A second option could be to add a so-called “adjusting protocol” to the agreement. This is precisely what happened after the Swiss Confederation was not in a position to ratify the European Economic Area (EEA) Agreement in the 1990s after a negative referendum. Of course, the situation is slightly different since the Netherlands is not just a third party but an EU Member State. However, the legal logic could be similar. It would imply that “the Netherlands” should be deleted as one of its contracting parties. As a result, those provisions of the AA belonging to Member State competences would not be applicable in the Netherlands. One could, for instance, think about the provision on mobility of workers (Art. 18 of the AA) whereas most other provisions belonging to EU competences would still be binding for the Netherlands in their capacity of EU Member State. This option presupposes that a distinction is made between the role of the Netherlands as a sovereign state, on the one hand, and its role as EU Member State in the Council, on the other hand. In other words, a potential repeal of the Dutch Approval Act and, as a consequence, the withdrawal of the Netherlands as a contracting party to the AA should not necessarily imply that the country blocks the adoption of the Council decision concluding the AA at EU level. As found by the Court of Justice in Case C-28/12, the procedures for concluding a mixed agreement at Member State level and EU level are separate and this, mutatis mutandis, also applies for the ratification process. Whereas this option would thus be legally sound, it requires a somewhat schizophrenic approach of the Dutch government (approving the agreement in the Council at EU level and opposing ratification at the national level). Moreover, it may lead to competence disputes since the agreement does not clearly distinguish between EU and Member State competences – even though the list of provisions falling under provisional application could help.

A third scenario is the status quo. It may be expected that the Council Decision concluding the AA will not be adopted as long as there is no clarity about the position of the Netherlands. At the same time, it is very unlikely that the Council will unanimously decide upon the withdrawal of the AA’s provisional application, even if the Dutch government would indicate its inability to ratify the agreement. If such a Dutch position would prevent the adoption of the Council Decision concluding the agreement, a legal deadlock may thus exist where the provisional application applies indefinitely. Arguably, such an outcome is difficult to justify from a legitimacy point of view. It would be against the very logic of the mechanism of “provisional” application, which anticipates upon the ratification of the agreement. It if turns out that ratification of an agreement will be impossible, it is hard to justify its continued provisional application. However, termination of the provisional application can only be expected when there is a viable alternative which is acceptable for all parties involved. The result may thus be a vicious circle where the status quo is for the time being the only option. This would not be too problematic since the most significant parts of the agreement already provisionally entered into force. Moreover, the planned abolition of the visa requirement for short term travels does not depend upon the full entry into force of the AA. This is part of a separate process which only requires the approval of the European Parliament and the Council, which decides by qualified majority on this matter (Art. 77 (2)(a) TFEU).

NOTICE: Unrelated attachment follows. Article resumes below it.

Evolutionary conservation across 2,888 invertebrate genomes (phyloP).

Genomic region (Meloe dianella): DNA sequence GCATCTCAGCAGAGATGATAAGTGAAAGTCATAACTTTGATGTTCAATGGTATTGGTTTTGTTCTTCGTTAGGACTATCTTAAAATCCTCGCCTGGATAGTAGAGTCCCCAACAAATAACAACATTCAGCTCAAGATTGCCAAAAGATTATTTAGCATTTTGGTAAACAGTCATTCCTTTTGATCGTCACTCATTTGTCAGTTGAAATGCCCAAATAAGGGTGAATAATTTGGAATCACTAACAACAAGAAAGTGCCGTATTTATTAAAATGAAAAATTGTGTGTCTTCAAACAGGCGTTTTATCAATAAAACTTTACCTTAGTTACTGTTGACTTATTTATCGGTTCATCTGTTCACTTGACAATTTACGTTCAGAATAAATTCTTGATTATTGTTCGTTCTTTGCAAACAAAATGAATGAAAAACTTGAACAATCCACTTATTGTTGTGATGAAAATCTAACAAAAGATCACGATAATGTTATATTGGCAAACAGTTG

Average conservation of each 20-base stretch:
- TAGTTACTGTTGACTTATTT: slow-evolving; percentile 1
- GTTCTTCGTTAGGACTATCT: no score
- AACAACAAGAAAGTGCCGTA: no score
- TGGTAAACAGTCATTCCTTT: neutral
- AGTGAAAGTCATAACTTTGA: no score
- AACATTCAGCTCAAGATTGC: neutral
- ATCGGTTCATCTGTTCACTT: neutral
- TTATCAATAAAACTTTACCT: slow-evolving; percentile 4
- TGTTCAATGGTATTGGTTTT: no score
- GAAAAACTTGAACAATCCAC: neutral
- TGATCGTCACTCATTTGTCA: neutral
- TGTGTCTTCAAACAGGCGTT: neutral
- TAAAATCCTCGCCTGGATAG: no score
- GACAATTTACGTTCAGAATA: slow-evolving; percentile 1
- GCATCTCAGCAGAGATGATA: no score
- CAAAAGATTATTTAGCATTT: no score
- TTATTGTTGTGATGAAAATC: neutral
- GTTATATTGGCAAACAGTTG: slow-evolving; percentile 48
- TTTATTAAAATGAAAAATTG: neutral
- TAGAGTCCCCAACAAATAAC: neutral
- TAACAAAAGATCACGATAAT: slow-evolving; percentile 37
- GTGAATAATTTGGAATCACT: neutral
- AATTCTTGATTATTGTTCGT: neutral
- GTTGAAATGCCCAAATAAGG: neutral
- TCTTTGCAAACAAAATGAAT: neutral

In sum, whereas the direct legal implications of the Dutch referendum may be limited, the search for an acceptable solution is a delicate political exercise. Whatever the final option will be, it will require political courage to explain the complexities of the EU’s system of multi-level governance. Moreover, the Dutch referendum saga rewards a deeper reflection upon the practice of mixed agreements as a tool of EU foreign policy. Opposition against the EU-Canada Comprehensive Economic and Trade Agreement (CETA) inside Belgium and in the Netherlands as well as the ongoing preparations for a Dutch referendum on the anticipated Transatlantic Trade and Investment Partnership (TTIP) illustrate that this discussion goes beyond the EU-Ukraine AA. In a context where the legitimacy of the European project is under pressure, the importance of this discussion cannot be underestimated.

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Peter van Elsuwege